Ralphie, of Topeka KS, asks,
Why are some objects not visible to your naked eyes?
There are many possible reasons.
- The object is too small – for instance, a virus, or Snooki’s brain.
- The object is too far away given its size – for instance, the planet Neptune (if you’re on Earth), or Jimmy Carter waving to you from a 747 as it flies over your house.
- The object is completely transparent – for instance, a bunch of air, or the motivations of someone who wants schools to teach “Intelligent Design”.
- The object has the same color and refractive index as the medium surrounding it — for instance, a pyrex rod in becel oil.
- The object is too dim – for instance, a black hole, or Rush Limbaugh.
- Your view is blocked – for instance, your pelvic bone (at least I hope your view is blocked).
- The object does not exist – for instance, Superman or delicious zero-calorie ice cream.
- The object does not exist at the moment, like George Washington, or yourself doing the macarena (unless you have both the bad taste and the agility to be doing the macarena at the same time you’re reading this).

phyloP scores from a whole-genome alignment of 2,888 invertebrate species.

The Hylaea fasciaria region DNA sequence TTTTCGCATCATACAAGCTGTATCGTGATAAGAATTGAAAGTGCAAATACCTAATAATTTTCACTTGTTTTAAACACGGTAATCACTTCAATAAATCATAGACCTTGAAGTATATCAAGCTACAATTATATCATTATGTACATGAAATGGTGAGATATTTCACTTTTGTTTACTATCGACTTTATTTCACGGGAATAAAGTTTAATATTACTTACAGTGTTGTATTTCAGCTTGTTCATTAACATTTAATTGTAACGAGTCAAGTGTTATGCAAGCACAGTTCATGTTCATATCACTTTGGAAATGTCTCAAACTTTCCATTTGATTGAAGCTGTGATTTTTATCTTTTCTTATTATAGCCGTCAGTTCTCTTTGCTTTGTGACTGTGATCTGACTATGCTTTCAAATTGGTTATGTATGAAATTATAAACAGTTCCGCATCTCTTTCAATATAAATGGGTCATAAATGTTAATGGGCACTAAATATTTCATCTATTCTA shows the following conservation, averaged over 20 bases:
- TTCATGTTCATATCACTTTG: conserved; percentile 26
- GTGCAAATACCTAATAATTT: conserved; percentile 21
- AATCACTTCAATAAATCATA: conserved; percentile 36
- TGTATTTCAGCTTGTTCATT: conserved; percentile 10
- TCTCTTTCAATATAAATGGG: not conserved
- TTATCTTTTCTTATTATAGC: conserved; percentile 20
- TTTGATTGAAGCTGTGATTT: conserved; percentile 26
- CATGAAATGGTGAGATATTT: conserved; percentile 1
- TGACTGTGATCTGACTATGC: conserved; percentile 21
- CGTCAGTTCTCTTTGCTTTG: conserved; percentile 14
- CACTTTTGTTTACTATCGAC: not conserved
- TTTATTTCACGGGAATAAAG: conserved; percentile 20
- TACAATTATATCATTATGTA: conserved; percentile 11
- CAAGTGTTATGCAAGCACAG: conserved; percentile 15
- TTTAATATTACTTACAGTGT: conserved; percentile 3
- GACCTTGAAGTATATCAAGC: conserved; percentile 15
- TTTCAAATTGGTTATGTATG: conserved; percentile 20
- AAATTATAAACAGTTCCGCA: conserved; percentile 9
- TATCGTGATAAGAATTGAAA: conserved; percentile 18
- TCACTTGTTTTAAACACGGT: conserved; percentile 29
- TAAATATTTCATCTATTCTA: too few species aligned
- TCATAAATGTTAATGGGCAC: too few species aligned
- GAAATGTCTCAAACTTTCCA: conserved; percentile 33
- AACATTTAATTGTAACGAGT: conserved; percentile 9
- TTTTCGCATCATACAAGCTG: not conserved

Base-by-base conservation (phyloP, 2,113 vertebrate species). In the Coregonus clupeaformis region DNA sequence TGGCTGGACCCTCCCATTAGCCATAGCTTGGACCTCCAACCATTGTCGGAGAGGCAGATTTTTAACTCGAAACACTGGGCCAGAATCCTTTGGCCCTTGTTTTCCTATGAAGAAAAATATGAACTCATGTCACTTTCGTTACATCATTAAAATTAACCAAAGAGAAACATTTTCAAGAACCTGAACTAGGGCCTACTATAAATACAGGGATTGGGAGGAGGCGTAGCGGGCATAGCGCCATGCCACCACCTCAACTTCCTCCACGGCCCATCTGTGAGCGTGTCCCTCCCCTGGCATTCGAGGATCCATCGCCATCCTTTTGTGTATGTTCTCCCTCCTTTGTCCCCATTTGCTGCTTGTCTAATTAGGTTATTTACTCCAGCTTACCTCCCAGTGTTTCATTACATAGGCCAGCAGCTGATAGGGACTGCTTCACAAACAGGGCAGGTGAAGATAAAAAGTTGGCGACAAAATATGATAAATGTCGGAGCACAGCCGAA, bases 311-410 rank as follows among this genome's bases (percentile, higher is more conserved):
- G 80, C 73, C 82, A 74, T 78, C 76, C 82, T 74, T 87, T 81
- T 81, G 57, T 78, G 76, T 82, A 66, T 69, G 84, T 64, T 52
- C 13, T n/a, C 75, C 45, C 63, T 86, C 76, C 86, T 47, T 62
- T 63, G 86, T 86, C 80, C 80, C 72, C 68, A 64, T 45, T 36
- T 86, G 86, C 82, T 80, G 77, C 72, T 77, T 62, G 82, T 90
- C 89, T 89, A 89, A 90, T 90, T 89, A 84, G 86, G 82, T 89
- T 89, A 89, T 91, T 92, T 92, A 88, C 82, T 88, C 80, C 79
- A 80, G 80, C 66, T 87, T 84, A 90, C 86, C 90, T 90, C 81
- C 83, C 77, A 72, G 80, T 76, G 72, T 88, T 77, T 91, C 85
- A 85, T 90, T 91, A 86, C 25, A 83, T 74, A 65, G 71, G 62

- You are looking in the wrong direction – for instance, the back of your head.
- The object is conceptual – for instance, the hole in a donut (in case you feel like arguing that you can see the hole: what you’re really seeing is the edges of the donut. Or you’re looking through the hole, in which case you’re still not seeing the hole itself; if you can see clear through something you’re not seeing it).
- The room is dark.
- You are blind (or need glasses).
- You are paying attention to something else – for instance, you’re watching the right hand of the magician while with her left hand she hides the object she supposedly made vanish.
That’s all I can think of at the moment, but perhaps my readers can suggest more.